Warmest January Ever

January 31, 2006 at 12:41 am | Posted in Uncategorized | Leave a comment

It looks like this will wind up being our warmest January ever. With one day left in the month, our average daily high temperature this month has been 68.2 degrees, almost 2 degrees above the previous record (66.4 degrees, in 1923). And we have only had one freeze the entire month of January. That is also a record for the fewest number of freezes.

Those very warm temperatures have resulted partially from a lack of arctic cold fronts surging southward across the country. Except for a week in early December, the arctic air has remained bottled up in northern Canada and Alaska all winter. Earlier Monday morning, the temperature in parts of Alaska dropped to minus 45 degrees! So there is plenty of cold air. It is just not moving south as cold fronts into Texas and on into the Gulf of Mexico. And because of that lack of cold outbreaks, the sea-surface temperatures in the Gulf of Mexico, Caribbeanb Sea, and tropical Atlantic Ocean have remained abnormally warm. We actually had a tropical storm that persisted from late December into early January; only the second time in history that has ever happened. And with so few arctic outbreaks penetrating into the Gulf, it seems likely that the water temperatures in the Gulf will remain warmer than normal thoughout the winter and spring. That should lead to water temperatures reaching the requisite 80 degrees earlier than usual, which, in turn could mean an early start to the next hurricane season.



January 13, 2006 at 4:34 pm | Posted in Uncategorized | 1 Comment

Two websites are offering wildfire information.
Click on http://activefiremaps.fs.fed.us/ for locations of wildfires and http://www.srh.noaa.gov/oun/enhanced.php for satellite imagery of smoke.

Driest Year Ever?

January 7, 2006 at 2:34 am | Posted in Uncategorized | Leave a comment

In all of 2005, DFW Airport received only 18.97″ of rain. That made 2005 the 5th driest year we have ever experienced here in north Texas. But a closer look at the records shows that the drought is even worse than it appears.

The first 5 days of January 2005 were very wet. It rained 4 of the 5 days, with a total of 2.63″. But then it was as if the tap were turned off. In the past 365 days, from January 7, 2005 through January 6, 2006, our total rainfall has been a paltry 16.34″.

The driest year we have ever experienced (measured from January 1 through December 31) was 1921, when we totalled only 17.91″. But the past 365 days are easily much drier than that. It doesn’t go into the record books, because it didn’t start on January 1st, but the past year’s rainfall was one and a half inches less than the driest year in our history. And even worse, it doesn’t appear as if we have any hope for rain any time soon.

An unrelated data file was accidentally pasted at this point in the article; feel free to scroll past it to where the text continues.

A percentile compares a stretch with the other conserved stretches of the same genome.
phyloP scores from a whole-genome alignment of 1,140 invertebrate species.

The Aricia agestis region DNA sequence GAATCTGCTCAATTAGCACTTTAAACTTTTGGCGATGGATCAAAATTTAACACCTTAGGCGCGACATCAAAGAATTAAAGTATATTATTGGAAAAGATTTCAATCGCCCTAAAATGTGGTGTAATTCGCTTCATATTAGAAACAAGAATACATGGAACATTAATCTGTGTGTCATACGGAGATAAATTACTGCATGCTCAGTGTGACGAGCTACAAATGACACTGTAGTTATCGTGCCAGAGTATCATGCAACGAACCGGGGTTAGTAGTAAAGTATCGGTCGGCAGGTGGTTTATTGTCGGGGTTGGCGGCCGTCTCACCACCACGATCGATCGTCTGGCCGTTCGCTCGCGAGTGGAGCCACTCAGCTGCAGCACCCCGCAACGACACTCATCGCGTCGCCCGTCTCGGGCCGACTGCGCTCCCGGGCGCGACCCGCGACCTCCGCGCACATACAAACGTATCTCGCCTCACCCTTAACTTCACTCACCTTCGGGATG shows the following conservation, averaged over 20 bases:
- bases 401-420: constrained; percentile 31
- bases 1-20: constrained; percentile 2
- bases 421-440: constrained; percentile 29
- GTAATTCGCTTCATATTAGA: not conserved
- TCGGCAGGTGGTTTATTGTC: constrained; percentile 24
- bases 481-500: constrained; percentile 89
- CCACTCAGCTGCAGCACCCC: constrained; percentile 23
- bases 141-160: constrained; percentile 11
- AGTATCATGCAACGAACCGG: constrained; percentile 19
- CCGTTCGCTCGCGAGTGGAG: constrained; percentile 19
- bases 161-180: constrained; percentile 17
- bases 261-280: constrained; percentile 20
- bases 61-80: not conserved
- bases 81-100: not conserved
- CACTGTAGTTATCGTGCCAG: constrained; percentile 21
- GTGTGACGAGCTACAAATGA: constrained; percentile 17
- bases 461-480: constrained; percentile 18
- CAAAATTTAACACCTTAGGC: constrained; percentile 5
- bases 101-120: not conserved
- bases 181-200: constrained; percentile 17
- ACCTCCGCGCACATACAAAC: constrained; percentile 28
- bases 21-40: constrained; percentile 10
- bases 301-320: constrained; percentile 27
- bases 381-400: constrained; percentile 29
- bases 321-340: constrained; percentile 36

One of the main reasons it has been so warm this fall and early winter, is that we have had such little rain. Virtually every day, it has been sunny. And all that sun-baked earth gets very warm. Long-range forecasts issued earlier in the fall included north Texas in an above average rainfall pattern for this winter. But in December, the new outlooks were published, and they no longer show above average rainfall for our area in the coming months. And that is especially bad news considering the current situation. Just look at these rainfall reports from around our region:


The last map from that link shows that the drought is expected to persist, or even intensify, through March… not good news at all.

As for the cause, it seems to be pure bad luck more than anything else. Many other parts of Texas have had average, or even above average rainfall this year. So the state-wide drought in progress is not nearly as severe as it is here in our area. The rains just seem to miss us each time. Take a look at this drought map for Texas:


Some viewers have asked if this dry weather pattern has been caused by El Nino. But the global climate over the past year has been relatively neutral… neither an El Nino nor a La Nina. Here is a link with more information:


I wish we did have a developing El Nino. That always means mild wet winters for north Texas. But there is no sign of that happening at this time.

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